Scott Santucci 09:17
I think you’re right. And I think that’s one of the things we had a we had an episode. I think it was episode number seven, we’re back on and we brought up this issue. But let’s start to make this more real before we start making act academic. So, we’re starting out with a cartoon. The nothing is less academic than that. But now then we bubbled it up to stakeholder management. Oh my god, the academic alert is way high. Let’s talk about why you need these. It’s why you need these things and why you need these tools. So, insert any Chickenhawk, any sales enablement practitioner like any of us, you’ve heard the stories from earlier podcasts. Our first two podcasts were about selling sales enablement, internally. The third podcast was how I set up a sales enablement function was heavy on on selling internally. Let’s just break this down very simply, who are our constituents? To whom is it that we’re enabling? And it’s a very difficult topic topic. The sales members within the sales enablement society don’t agree on what the definition of sales enablement is. We’ve commented before Brian for when we were at Forrester, we produced the first version for CERN upon itself has come up with a different version, elapsed time frame 10 years still debating about the definition of sales enablement. That’s a circular wheel that doesn’t add any value. Let’s talk about your company inside your company. Who is it that you’re trying to enable? Are they individual salespeople? If so, what’s the bone they want? Is it the sales managers? If so, what’s the fish? They want it? Is it the VP of Sales So what’s the cheat that they want? And then in order to give them those things, we have to go into what is the CFO want? Because ultimately, we’re going to need resources, right? We’re going to ask for headcount or ask for for money. So, what is the CFO or finance organization want?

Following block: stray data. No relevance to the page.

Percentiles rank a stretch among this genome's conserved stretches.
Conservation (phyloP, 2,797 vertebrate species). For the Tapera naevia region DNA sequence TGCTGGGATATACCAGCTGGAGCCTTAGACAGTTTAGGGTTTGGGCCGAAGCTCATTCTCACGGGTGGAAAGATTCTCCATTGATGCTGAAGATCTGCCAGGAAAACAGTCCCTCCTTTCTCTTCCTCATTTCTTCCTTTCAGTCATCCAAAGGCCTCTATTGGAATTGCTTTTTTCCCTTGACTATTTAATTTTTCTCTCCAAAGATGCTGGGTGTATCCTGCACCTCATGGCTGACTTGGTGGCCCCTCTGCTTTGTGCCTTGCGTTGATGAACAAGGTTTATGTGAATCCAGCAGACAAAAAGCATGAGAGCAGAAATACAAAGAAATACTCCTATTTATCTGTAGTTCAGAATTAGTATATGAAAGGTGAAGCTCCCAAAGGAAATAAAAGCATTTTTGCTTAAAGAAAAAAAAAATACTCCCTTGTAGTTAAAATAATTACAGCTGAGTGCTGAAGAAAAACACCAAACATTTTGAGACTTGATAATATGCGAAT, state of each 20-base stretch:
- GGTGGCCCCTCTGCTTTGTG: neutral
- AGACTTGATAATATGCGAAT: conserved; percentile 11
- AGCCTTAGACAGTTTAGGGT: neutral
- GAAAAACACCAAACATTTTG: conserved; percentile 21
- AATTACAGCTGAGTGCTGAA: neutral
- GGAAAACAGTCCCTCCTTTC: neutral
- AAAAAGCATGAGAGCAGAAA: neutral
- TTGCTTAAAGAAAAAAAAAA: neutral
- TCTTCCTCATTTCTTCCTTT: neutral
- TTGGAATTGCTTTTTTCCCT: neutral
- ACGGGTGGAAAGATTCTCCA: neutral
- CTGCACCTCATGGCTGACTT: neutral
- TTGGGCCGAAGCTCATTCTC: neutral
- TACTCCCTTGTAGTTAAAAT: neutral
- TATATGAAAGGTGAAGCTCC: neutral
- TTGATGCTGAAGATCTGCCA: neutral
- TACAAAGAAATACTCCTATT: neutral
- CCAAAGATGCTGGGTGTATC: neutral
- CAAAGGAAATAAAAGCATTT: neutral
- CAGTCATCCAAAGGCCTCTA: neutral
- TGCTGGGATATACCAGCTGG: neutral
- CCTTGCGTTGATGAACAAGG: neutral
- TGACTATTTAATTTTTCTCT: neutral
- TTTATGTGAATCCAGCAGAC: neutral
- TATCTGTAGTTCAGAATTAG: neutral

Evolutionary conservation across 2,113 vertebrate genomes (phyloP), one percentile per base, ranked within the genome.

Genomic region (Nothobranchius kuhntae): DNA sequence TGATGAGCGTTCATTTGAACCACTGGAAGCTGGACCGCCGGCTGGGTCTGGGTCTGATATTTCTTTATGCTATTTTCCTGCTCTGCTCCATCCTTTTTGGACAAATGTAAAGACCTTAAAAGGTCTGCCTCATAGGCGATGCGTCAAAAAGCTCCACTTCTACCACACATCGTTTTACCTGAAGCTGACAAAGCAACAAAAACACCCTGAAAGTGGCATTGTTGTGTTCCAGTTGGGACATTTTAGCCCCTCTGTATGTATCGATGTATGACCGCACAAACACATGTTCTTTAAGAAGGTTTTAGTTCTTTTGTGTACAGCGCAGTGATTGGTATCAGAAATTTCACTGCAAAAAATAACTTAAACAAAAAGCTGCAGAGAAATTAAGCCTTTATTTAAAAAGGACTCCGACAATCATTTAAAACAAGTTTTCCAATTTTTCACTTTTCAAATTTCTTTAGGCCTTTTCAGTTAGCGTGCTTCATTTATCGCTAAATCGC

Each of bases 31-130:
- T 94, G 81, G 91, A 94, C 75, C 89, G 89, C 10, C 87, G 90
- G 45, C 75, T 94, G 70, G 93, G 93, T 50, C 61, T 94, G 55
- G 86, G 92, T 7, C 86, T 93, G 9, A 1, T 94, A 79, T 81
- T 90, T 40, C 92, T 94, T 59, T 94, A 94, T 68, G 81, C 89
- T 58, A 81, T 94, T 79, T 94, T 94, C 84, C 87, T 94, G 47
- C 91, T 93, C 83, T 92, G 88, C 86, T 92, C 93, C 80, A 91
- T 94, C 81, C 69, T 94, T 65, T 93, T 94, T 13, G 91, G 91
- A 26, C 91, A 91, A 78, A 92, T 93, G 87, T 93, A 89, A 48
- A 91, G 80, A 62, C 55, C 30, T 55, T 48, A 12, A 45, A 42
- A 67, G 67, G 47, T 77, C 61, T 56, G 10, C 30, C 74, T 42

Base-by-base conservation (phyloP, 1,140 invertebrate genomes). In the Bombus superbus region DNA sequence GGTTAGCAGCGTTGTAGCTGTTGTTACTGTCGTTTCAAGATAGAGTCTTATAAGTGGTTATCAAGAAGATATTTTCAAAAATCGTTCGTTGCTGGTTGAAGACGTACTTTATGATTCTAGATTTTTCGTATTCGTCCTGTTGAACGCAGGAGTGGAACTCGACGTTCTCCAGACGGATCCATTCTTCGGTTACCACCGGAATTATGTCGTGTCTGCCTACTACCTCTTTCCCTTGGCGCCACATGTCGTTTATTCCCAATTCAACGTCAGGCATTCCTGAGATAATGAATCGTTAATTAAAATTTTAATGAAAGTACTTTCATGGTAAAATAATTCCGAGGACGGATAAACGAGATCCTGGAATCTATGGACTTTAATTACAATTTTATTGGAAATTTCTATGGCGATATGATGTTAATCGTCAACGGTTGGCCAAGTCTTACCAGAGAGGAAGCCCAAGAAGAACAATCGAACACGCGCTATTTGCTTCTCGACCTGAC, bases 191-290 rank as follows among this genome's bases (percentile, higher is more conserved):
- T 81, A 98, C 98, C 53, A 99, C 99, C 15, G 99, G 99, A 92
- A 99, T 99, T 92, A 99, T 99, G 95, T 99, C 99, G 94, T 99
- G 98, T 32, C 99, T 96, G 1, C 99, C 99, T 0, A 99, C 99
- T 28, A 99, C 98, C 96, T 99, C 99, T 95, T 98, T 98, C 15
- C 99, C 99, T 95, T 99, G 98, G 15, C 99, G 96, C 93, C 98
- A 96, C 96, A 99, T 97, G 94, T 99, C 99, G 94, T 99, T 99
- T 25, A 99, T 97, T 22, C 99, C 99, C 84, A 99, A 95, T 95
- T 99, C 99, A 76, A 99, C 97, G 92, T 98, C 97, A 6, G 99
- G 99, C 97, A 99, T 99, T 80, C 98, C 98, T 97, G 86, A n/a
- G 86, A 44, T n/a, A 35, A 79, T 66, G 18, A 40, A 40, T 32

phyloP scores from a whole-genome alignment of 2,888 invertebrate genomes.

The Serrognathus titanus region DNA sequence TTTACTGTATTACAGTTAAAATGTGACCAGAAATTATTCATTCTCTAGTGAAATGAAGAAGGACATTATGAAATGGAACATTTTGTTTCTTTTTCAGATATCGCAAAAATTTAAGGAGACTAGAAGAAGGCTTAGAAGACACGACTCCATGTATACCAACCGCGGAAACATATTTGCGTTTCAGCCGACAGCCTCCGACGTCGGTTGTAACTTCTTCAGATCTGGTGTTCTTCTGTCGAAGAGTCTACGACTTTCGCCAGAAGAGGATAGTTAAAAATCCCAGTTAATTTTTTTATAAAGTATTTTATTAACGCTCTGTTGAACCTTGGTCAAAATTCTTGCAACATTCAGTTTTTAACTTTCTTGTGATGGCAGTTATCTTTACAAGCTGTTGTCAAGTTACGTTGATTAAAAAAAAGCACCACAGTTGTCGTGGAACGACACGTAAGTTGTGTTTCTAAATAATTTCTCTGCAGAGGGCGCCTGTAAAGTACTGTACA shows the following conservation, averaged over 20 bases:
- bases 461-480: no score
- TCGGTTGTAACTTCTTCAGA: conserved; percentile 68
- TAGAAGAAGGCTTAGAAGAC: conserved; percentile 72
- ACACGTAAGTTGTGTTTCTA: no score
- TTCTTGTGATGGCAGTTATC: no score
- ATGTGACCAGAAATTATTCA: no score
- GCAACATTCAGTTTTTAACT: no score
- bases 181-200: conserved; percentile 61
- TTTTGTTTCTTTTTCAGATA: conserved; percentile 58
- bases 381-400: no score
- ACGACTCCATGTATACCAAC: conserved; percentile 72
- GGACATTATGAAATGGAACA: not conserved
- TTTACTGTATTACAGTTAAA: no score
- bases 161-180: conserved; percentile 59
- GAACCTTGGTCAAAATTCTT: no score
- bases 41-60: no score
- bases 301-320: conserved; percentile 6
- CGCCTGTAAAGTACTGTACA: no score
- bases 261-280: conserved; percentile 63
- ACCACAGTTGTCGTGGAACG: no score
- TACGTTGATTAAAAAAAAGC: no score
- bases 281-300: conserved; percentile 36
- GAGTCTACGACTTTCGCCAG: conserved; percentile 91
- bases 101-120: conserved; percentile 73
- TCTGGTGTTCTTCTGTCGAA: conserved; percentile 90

Brian Lambert 11:20
Yeah, like this, because visually, you can categorize by these big, big items, you know, then you can say, what kind of what kind of cheese, you know, cheddar, Colby cheese, what kind of fish is it? Right. And these are questions that you can ask your stakeholders without assuming and I think that’s, that’s important. Being a chicken Hawk and all
Scott Santucci 11:41
that’s right. And it becomes more complex as our businesses get more complex because we’re trying to solve, solve universal problems for our clients, or bring them commercial insights or whatever we want to call them, rather than just selling a product. Okay.